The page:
Should Groupon Stop Offering Gun-Related Deals?
Groupon, no stranger to controversy, now finds itself in one related to a topic of national debate. The company has, until further notice, halted all gun-related deals.
Groupon says it is reviewing this category of deals. Do you think people should be able to purchase gun-related Groupons? Let us know in the comments.
If you live in the U.S., there’s no question that you’ve either heard people voicing their opinions about gun control, or contributed your own to some conversation. Since the massacre in Newtown, Connecticut, the conversation that has been going on for ages has been escalated, also fueled by President Obama’s position on reducing gun violence.
Michael Cargill, a gun rights activist, concealed handgun instructor, and owner of Central Texas Gun Works, is calling for a nationwide boycott of Groupon, saying his contract with the company was “abruptly terminated” on Friday, after Groupon CEO Andrew Mason “decided the company would no longer associate with any business related to firearms,” according to shooting sports news site Ammoland.
Here’s a report from Austin’s (where Cargill is based) local FOX affiliate:
Here’s another from NBC affiliate kxan:
Groupon’s official stance, so far, is not quite as dramatic, saying that it is reviewing its policies regarding gun-related offers. AOL’s Daily Finance, who spoke with Cargill, also shared an emailed response from Groupon on the topic, which the company has since sent to WebProNews and a number of other media outlets.
“All scheduled and current gun-related deals featured on Groupon North America, including shooting ranges, conceal-and-carry and clay shooting, have been placed on hiatus while we review internal standards that shape the deal inventory we feature. The category is under review following recent consumer and merchant feedback.”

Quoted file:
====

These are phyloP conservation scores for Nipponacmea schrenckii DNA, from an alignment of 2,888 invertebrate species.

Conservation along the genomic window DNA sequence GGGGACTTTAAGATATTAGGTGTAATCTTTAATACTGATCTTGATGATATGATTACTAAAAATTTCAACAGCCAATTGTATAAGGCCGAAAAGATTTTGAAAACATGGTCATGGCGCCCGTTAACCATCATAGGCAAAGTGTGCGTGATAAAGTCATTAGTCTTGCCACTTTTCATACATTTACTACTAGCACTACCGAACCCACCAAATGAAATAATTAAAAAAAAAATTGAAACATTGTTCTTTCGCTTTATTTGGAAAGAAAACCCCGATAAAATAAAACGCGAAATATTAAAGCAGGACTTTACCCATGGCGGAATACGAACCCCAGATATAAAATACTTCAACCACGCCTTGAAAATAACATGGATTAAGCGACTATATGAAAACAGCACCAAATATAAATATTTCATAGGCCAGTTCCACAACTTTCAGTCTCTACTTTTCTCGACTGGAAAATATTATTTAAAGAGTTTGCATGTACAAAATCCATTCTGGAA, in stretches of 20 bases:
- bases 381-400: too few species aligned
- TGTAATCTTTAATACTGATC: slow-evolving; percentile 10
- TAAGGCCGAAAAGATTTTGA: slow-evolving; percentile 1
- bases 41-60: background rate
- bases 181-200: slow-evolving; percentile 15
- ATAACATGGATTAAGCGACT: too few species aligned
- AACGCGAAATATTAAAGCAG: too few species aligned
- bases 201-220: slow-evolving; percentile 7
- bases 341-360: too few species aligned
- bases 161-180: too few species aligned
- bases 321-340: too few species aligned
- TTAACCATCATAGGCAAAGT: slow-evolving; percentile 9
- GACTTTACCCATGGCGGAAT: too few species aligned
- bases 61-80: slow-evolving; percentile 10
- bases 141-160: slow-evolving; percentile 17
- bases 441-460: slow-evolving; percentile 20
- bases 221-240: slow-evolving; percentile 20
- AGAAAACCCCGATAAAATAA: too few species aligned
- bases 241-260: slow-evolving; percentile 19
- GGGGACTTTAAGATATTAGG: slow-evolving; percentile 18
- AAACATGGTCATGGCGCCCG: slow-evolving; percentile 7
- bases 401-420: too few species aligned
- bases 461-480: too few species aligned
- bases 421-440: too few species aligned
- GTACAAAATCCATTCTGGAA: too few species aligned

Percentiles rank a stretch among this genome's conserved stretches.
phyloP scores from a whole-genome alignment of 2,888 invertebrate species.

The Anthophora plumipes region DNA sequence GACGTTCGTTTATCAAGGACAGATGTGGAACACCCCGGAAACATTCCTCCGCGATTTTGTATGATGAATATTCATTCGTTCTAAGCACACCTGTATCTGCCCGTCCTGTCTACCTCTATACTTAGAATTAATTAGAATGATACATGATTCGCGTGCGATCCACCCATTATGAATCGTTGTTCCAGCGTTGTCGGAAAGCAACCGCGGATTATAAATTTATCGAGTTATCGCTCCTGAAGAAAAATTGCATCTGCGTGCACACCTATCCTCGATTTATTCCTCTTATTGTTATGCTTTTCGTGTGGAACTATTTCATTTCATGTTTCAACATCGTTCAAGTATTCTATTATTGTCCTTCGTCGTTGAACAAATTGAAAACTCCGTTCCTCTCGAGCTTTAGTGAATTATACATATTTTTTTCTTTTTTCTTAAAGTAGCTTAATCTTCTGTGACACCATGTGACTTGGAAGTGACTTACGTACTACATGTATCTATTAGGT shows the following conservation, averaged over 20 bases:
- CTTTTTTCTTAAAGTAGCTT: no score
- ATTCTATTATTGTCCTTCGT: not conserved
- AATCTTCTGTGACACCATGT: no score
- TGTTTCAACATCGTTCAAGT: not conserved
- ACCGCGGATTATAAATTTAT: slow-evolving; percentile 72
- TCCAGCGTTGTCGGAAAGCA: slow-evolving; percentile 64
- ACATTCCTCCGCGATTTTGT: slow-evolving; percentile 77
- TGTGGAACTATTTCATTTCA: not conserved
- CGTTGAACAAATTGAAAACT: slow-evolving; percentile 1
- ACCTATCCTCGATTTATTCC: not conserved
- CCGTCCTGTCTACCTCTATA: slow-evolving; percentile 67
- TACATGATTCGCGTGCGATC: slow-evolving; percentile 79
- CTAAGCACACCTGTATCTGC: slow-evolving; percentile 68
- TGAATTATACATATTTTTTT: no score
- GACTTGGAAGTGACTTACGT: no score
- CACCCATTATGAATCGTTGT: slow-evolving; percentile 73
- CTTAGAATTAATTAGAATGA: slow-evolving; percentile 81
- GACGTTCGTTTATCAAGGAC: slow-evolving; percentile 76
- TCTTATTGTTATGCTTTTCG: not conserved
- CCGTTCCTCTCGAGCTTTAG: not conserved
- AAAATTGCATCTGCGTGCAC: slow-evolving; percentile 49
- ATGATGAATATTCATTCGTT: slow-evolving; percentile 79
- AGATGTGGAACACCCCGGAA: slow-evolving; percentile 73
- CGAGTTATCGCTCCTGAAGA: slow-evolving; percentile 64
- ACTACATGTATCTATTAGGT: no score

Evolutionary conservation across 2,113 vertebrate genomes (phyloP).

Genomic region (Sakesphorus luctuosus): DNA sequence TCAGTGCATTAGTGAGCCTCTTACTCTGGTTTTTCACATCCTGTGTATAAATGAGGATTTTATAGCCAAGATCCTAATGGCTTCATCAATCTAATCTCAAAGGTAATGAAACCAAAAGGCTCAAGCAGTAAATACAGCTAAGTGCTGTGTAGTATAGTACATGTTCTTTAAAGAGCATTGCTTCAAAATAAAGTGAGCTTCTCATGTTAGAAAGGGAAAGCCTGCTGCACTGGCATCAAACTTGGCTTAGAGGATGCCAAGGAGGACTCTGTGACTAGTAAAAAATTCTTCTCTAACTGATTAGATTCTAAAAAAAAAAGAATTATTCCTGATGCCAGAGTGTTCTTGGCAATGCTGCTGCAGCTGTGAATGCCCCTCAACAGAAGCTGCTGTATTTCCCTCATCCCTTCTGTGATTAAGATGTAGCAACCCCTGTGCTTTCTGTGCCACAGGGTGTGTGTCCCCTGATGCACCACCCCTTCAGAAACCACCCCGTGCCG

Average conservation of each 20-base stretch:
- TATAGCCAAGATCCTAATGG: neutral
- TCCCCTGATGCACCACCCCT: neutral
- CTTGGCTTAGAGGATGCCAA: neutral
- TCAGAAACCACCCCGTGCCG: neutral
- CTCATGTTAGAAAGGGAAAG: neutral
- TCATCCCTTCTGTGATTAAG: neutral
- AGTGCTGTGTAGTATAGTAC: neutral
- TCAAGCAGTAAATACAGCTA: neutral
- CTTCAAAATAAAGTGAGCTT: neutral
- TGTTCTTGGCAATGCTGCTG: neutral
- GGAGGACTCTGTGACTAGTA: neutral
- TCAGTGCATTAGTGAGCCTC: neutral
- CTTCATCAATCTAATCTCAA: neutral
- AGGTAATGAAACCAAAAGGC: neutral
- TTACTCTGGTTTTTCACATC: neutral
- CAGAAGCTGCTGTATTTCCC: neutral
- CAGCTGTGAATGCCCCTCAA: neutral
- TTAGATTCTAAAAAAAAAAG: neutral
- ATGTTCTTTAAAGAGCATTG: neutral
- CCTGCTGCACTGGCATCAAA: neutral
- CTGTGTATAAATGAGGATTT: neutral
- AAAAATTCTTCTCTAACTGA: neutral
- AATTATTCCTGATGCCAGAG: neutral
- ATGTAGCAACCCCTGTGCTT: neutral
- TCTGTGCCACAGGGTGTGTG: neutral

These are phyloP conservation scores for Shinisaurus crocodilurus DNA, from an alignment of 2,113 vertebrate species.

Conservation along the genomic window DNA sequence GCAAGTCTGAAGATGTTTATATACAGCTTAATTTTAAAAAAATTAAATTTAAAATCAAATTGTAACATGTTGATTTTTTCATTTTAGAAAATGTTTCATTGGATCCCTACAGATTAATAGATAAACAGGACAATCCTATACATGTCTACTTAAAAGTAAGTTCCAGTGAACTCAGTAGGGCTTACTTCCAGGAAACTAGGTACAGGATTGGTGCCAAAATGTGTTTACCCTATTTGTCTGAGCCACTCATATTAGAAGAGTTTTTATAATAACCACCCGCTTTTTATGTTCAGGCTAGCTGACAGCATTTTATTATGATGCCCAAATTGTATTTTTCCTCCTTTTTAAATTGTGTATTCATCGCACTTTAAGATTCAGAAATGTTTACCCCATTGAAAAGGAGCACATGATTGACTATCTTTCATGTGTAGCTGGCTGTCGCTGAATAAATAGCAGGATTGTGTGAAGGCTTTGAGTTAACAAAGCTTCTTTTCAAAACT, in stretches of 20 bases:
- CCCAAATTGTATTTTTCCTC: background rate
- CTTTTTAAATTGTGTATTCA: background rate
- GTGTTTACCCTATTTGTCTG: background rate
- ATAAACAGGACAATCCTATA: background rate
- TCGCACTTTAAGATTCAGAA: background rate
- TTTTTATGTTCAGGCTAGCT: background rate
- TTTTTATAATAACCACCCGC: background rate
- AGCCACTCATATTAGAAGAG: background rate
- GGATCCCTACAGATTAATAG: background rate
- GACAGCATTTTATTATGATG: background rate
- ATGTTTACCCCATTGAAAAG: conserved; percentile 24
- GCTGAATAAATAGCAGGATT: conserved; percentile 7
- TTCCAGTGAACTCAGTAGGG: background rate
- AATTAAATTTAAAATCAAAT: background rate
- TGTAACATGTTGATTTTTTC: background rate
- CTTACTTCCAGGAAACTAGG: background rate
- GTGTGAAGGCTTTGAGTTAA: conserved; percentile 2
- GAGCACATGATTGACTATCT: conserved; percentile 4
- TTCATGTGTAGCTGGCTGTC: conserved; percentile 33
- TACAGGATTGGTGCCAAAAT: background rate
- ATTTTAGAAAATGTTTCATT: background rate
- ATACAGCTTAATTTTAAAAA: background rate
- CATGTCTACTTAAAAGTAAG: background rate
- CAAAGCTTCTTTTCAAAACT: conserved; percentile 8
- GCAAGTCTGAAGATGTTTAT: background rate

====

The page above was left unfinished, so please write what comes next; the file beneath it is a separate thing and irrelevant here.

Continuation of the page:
That’s the official statement, but is it just based on consumer and merchant feedback, or is the media itself playing a role in Groupon’s decision?
Cargill told FOX 7 that after Obama made a speech, his deal “went crazy,” and it looked like it was going to max out. Groupon, he says, called him to see if he could raise the ceiling of the number of people they would let in on the deal, so he did. He had over 1,000 buyers until Groupon shut it down two days later.
InfoWars also spoke with Cargill:
“Then they called me up on Friday morning and they said, ‘Well the CEO has decided to suspend all gun deals, anything having to do with guns, gun training, shooting clays, gun ranges; they suspended all gun deals,” Mr. Cargill told us.
When Cargill asked for an explanation, he says the representative told him, “Well, because of everything that’s going on in the media.”
“I said, ‘Well that’s not good enough because this is a concealed handgun license course, this is about gun safety, this is about conflict resolution, and this is about law-abiding citizens learning safety.’”
So, now Cargill is calling upon people to boycott Groupon, and is talking about exploring his legal options, so we may see at least one lawsuit against Groupon over this come to light soon. He says Groupon is not living up to is end of the contract, though it does reportedly say Groupon can terminate any deal at any time, but with written notice, which Cargill maintains he did not receive.
Here’s an example of one such deal that Groupon has run in the past:
It’s not uncommon for marketing services to not accept gun or weapon-related ads. Google’s AdWords, for example, prohibits the advertising of guns, gun parts or hardware, ammunition, bombs, knives, throwing stars, and brass knuckles. That’s in the U.S. Some countries have further restrictions. Google does allow for the promotion of: airsoft guns, stun guns and tasers, swords, air blog guns, non-working antique and replica guns, battery-operated flare guns and emergency flares, guns and ammunition books/magazines, holsters, paint guns, paintball guns, rifle/gun scopes, scope mounts, laser sights, kitchen knives and gun ranges.
Groupon’s policies are not as clear.
It’s entirely possible that gun-related deals will come back to Groupon. The company is reviewing its policies. That doesn’t mean they’re shutting them all down for good, though that’s a possibility too at this point. Groupon isn’t getting any more specific with its plans. If nothing else, perhaps Groupon will lay out a clear policy, more like Google’s, for what exactly is and is not allowed to be marketed using Groupon.
Should Groupon provide gun-related deals to consumers? Was Groupon right to pull deals like Cargill’s prematurely, despite having a contract with merchants? Tell us what you think about it.